national minimum wage and national living wage: what you need to know
posted on April 2020 by aaron & partners llp, solicitors
All changes are from 1st April 2020
National Living Wage (NLW) is the minimum hourly wage that employers must legally pay to workers aged 25 and above. From Wednesday 1st April 2020, the NLW increased by 6.2% - the biggest percentage increase ever. The hourly rate rose from £8.21 to £8.72 which means a full-time worker can expect an annual pay rise of up to £930.
It is not just workers over 25 who can expect a financial boost. The National Minimum Wage (NMW), being the wages for both apprentices and workers aged 24 and younger, is also set to rise across age groups including a:
6.5% increase from £7.70 to £8.20 for 21-24 year olds
4.9% increase from £6.15 to £6.45 for 18-20 year olds
4.6% increase from £4.35 to £4.55 for under 18s and
a 6.4% increase from £3.90 to £4.15 for apprentices (apprentices under 19 years or those over 19 in their first year of their apprenticeship).
The rise in wages matches the Government’s 2019 proposal to increase NLW over the next five years to £10.50 an hour by 2024, this could equate to an extra £4000 a year for a full time worker. Moreover, the Government intends to reduce the age threshold for NLW so that it applies to those aged 23 and over from 2021 and to those aged 21 and over by 2025 in line with the Low Pay Commission’s recommendations.
Who will this benefit?
The rise in wages is expected to benefit around 3 million workers across the UK. Of all the industries, catering, retail and agricultural work could see the most change as up to 40% of workers aged 21 and older fall under the minimum wage bracket according to estimates by the BBC. Women in particular are likely to benefit from this upcoming change as many of these industries are made up of a predominately female labour force.
Does having a different rate of pay for younger workers amount to age discrimination?
It is often argued that the different rates of pay for younger workers amount to age discrimination. However there is a special exception under paragraph 11 and 12 of the Equality Act 2010 which means that if A and B are employed under the same role, it is not discriminatory to pay A less than B if the NMW for a person of A’s age is less than the NLW. Therefore providing that the employer’s policy is consistent amongst all age groups (i.e. all 24 year-olds receive NMW for the same role) an employer should not be liable for age discrimination.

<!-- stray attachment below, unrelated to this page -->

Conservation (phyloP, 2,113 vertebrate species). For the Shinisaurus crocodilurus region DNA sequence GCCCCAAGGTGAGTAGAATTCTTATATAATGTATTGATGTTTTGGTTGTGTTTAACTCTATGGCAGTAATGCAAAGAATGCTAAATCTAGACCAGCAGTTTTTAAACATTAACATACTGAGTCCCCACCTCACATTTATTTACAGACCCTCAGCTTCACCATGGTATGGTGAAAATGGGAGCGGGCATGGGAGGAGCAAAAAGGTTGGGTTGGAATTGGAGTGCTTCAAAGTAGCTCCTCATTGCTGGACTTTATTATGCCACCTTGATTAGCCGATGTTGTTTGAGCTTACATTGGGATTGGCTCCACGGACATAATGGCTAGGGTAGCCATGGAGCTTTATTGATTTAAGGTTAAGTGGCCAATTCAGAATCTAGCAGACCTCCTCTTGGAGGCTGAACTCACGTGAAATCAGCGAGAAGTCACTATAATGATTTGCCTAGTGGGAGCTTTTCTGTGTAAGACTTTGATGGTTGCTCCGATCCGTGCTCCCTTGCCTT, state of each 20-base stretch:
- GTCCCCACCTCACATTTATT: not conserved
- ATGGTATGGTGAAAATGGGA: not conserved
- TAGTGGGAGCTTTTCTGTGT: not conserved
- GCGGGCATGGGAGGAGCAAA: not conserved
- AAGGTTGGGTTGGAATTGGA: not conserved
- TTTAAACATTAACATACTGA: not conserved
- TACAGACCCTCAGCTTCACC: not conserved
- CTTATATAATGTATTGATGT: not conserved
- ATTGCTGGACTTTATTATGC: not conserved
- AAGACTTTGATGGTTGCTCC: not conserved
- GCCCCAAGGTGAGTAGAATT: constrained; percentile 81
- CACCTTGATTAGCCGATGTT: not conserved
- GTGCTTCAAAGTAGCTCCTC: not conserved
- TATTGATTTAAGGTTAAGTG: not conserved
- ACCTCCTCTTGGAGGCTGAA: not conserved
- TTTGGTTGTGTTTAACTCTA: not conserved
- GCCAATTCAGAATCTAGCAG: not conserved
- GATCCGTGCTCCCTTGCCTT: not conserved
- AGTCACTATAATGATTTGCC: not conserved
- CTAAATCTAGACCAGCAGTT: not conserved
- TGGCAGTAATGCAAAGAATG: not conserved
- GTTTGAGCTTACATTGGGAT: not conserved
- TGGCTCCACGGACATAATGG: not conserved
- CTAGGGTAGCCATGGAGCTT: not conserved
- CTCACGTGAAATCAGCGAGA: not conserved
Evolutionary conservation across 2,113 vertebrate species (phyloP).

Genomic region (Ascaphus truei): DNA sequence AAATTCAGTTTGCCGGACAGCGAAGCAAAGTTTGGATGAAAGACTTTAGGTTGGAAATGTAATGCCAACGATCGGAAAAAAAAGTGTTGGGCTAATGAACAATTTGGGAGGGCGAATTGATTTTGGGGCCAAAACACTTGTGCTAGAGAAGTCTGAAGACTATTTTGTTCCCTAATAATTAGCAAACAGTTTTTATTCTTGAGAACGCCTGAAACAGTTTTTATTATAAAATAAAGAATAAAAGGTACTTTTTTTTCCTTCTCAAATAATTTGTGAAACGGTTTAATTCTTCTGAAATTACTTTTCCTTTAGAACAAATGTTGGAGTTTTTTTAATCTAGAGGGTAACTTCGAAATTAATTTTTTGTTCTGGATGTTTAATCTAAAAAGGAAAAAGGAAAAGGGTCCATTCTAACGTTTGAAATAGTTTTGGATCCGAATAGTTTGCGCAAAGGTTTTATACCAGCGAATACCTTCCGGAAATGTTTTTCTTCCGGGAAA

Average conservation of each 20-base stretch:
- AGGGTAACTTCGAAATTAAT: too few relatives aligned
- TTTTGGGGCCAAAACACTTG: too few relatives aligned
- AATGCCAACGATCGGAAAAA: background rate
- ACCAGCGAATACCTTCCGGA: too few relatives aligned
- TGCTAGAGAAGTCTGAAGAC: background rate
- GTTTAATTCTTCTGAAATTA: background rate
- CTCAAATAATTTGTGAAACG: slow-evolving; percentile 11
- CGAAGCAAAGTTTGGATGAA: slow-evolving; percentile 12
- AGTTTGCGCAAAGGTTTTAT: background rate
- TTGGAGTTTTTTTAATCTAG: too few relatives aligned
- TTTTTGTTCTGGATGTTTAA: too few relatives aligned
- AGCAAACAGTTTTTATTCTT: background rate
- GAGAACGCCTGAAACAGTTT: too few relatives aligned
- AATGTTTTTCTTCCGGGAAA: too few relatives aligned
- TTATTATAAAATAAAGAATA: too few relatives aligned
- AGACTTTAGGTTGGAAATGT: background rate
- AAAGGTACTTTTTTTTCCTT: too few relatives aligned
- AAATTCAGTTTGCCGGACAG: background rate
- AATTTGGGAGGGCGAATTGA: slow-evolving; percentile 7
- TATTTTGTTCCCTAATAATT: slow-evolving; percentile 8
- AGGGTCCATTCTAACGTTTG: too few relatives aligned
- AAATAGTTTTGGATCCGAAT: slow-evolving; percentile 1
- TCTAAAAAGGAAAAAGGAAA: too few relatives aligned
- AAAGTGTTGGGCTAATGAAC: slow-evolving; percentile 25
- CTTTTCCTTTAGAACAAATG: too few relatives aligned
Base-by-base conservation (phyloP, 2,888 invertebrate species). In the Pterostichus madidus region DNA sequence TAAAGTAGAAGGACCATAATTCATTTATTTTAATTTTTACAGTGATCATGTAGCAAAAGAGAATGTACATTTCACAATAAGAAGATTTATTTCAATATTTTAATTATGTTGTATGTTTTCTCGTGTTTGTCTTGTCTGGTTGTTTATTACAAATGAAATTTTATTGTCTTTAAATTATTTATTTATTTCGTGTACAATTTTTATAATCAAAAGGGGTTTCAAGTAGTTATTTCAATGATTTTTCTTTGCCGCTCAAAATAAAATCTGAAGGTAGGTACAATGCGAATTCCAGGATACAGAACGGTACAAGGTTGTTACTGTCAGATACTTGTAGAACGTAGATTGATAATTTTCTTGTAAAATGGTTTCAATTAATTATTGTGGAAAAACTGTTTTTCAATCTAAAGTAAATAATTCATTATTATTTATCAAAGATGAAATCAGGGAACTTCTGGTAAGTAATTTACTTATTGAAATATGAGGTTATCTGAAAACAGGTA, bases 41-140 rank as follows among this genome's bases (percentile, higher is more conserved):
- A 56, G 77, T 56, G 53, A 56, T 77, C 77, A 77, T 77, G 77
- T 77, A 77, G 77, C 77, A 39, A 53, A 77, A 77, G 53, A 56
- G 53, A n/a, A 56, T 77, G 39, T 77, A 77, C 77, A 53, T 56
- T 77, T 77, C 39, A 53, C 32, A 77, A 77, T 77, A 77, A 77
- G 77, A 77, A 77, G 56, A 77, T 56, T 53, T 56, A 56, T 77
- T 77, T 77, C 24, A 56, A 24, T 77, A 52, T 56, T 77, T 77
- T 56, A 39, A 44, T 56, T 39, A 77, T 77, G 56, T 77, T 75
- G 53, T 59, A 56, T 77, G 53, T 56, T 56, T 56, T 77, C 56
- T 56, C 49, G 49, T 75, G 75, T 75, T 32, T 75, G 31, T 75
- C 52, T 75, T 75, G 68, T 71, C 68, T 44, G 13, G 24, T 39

The Government’s rationale for a reduced wage for younger workers stems from the idea that young people have a greater need to acquire experience therefore a lower NMW incentivises businesses to employ them.
What will happen if an employer is non-compliant?
NMW is monitored by HMRC who have a wide-range of enforcement powers including “naming and shaming”, mandatory recovery of underpayments and even criminal prosecution. Section 31 of the National Minimum Wage Act 1988 makes it a criminal offence to:
refuse or wilfully neglect to pay the NMW or NLW;
fail to keep the required records;
provide false records or information;
intentionally obstruct or delay an enforcement officer; or
refuse to answer questions or provide information to an enforcement officer.
In April 2018 the Government published details of 179 employees who failed to pay staff the NMW and issued fines totaling 1.3 million. It is therefore crucial for employers to ensure that they keep up to date with current legislation to avoid harming their brand image, hit with a hefty fine or prosecution.
Top tips for employers
Keep up to date with current legislation and regularly undertake an audit/review of payments made to workers.
Keep records of the hours worked by, and payments made to workers to ensure that workers are receiving the NMW or NLW. These records must be made available for both HMRC enforcement officers and workers who request them.
Ensure policies are applied consistently amongst all age groups.